Tricia Ward

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Tricia Ward: I have created various forms of collective public art as a catalytic force for over 30 years in places as diverse as New York City, Houston, Detroit and Los Angeles.  Through integration of life’s disciplines…the organic, responsive and traditional art forms manifest in a site-specific process.

In 1992 I founded la Tierra de la Culebra, a one acre community youth artpark, encompassing a 500 ft. long serpentine sculptural centerpiece that includes: an amphitheatre, Ziggurat and pond, fruit trees and terraced gardens.  In LA’s overcrowded inner city, the Culebra has engaged residents in daily activities; such as sculptural landscape and gardening, painting/graffiti, dance, drumming, music, theatre and spoken word, as well as civic and policy awareness workshops.  Moreover it truly serves as an much needed place for visits and repose among intergenerational residents.

I founded ACLA…art…community…land…activism; formerly ARTScorpsLA to facilitate and create additional community specific sites; Spiraling Orchard in Temple Beaudry, Studio Chinatown and Francis Avenue Gardens in Koreatown.  Seasonal and thematic celebrations have been an interdisciplinary offering at the sites since they were developed, creating community driven rituals and embracing the potency of community gathering.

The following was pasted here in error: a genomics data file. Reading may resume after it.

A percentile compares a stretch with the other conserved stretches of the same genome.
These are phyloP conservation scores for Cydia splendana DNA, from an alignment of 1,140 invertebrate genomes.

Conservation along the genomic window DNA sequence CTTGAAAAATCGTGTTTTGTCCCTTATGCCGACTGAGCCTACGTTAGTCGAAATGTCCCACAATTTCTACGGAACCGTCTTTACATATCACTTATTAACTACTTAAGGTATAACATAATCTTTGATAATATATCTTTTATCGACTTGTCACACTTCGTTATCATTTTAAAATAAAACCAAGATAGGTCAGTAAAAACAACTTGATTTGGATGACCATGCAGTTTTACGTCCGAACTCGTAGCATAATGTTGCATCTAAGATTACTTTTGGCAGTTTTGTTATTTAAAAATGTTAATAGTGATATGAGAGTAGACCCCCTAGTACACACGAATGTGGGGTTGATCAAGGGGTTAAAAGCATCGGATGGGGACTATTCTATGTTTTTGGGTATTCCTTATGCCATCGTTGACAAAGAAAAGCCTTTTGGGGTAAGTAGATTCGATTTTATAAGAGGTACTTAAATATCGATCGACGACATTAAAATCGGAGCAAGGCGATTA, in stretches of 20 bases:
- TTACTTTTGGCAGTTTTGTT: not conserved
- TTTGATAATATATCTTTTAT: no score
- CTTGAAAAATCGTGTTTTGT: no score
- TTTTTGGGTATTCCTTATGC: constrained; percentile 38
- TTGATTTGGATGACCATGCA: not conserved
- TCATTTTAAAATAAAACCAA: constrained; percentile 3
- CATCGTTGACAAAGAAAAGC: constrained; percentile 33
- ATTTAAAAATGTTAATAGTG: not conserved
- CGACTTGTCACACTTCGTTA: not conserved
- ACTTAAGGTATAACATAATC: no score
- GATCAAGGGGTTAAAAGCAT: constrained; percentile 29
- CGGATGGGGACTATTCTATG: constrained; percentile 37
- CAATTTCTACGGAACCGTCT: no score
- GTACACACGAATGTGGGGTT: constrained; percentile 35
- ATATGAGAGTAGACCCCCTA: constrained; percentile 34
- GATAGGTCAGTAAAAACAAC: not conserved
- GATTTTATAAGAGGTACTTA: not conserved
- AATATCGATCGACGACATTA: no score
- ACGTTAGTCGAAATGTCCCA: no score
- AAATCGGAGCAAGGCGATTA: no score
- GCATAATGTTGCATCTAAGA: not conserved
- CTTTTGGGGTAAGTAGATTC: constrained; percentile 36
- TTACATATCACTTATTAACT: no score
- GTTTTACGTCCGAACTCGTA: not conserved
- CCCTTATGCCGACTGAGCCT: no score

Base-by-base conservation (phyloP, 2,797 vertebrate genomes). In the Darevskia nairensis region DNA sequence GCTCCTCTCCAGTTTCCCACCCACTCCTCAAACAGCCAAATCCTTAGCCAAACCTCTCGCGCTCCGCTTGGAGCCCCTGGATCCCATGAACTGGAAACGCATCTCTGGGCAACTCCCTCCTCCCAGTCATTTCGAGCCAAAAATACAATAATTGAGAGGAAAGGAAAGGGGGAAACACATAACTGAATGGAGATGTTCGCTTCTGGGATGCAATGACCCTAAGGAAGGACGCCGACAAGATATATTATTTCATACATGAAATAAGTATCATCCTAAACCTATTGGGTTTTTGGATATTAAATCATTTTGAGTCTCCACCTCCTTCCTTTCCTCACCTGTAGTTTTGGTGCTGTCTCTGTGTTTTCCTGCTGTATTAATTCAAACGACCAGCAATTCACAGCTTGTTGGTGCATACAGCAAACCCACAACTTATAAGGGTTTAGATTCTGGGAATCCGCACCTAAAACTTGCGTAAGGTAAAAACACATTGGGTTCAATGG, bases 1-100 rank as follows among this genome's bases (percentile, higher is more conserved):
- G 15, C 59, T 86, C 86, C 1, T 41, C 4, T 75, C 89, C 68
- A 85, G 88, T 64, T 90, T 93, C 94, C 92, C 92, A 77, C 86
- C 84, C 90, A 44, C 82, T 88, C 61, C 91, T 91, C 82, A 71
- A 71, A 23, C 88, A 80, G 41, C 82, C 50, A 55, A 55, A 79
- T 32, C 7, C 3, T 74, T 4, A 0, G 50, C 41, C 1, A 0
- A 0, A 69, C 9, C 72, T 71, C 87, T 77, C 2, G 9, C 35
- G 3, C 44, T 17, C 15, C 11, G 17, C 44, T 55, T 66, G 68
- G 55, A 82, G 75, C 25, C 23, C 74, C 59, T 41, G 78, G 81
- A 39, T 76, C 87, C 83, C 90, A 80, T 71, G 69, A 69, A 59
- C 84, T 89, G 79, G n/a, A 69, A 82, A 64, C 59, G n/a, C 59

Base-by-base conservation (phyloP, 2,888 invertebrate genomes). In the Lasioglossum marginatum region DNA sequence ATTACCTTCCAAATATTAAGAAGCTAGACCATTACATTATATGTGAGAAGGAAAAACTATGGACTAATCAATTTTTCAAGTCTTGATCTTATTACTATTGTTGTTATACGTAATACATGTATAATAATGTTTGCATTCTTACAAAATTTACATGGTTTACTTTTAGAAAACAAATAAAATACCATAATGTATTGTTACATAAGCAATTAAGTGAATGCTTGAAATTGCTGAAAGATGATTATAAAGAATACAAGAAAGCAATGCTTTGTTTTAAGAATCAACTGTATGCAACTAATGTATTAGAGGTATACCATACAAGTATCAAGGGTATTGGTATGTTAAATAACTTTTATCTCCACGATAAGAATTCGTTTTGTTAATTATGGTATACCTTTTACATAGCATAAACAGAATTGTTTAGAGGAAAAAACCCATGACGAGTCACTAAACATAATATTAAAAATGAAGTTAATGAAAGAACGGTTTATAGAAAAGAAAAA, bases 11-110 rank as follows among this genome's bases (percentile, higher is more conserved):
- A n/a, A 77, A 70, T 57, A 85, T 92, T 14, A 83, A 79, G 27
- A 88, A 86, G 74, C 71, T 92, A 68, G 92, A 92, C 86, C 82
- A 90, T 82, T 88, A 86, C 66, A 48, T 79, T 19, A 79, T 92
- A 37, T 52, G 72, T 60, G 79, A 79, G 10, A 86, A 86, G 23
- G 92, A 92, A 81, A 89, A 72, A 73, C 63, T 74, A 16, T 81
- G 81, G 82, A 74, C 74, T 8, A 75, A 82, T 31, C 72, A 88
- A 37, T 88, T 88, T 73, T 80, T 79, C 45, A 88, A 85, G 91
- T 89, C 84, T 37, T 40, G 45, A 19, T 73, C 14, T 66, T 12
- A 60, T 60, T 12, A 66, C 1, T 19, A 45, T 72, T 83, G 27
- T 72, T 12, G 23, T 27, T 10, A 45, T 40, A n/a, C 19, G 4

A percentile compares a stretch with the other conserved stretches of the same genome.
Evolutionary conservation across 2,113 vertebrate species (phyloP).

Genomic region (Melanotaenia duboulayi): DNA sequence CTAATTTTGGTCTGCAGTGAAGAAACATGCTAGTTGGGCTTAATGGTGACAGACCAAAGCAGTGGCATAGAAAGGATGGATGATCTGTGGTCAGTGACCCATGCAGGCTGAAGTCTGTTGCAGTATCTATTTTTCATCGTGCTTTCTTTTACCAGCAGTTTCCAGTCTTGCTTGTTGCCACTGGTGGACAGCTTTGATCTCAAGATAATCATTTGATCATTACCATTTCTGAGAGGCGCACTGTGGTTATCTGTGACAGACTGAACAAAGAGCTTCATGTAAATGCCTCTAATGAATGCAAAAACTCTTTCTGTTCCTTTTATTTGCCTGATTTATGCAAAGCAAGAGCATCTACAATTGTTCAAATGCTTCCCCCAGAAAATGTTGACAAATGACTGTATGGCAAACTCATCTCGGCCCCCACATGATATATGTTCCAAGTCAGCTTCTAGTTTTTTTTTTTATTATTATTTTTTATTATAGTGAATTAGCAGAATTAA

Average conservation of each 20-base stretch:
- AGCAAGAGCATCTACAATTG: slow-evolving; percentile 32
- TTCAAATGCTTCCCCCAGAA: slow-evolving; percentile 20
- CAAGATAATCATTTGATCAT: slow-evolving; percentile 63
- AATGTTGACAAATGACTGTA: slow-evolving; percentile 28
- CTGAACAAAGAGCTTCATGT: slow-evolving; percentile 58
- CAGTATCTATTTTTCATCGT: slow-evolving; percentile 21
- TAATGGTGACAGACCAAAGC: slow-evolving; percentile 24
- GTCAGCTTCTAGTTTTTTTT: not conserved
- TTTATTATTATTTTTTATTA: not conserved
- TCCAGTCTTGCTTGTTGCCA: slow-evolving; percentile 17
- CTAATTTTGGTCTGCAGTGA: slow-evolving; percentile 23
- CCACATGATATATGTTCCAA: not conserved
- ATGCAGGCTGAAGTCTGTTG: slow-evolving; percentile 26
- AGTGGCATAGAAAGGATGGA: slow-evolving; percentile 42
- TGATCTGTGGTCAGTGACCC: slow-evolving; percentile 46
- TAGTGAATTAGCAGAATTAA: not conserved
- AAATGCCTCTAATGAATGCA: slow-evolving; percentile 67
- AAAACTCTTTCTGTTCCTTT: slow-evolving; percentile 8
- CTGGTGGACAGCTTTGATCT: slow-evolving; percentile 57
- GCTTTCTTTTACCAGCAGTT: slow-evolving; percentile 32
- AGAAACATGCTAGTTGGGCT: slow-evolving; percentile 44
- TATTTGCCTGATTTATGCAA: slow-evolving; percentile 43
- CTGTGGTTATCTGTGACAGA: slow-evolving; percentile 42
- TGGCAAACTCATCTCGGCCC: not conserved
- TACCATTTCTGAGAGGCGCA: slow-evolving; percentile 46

Through the years la Culebra has become a seminal place for artistic and cultural exchange.  Not without enormous challenges, but it’s very existence 20 years latter does speak to the power of art and collective collaboration.  Art is a relational vehicle and catalysts to build trust, knowledge and solidarity.  The essence of collective power can be achieved through reciprocal collaboration; where art, nature and humanity work together to define the cultural DNA of a community, of which there are many.  My mantra:  Life as Art and Art as Life!!!

Additionally, I have taught and guest lectured at Graduate Programs in Public Art Studies and Urban Cultural Planning at USC, San Francisco Art Institute, UCI, Harvard and UCLA with hope of cultivating the next generation of community artistic cultural workers.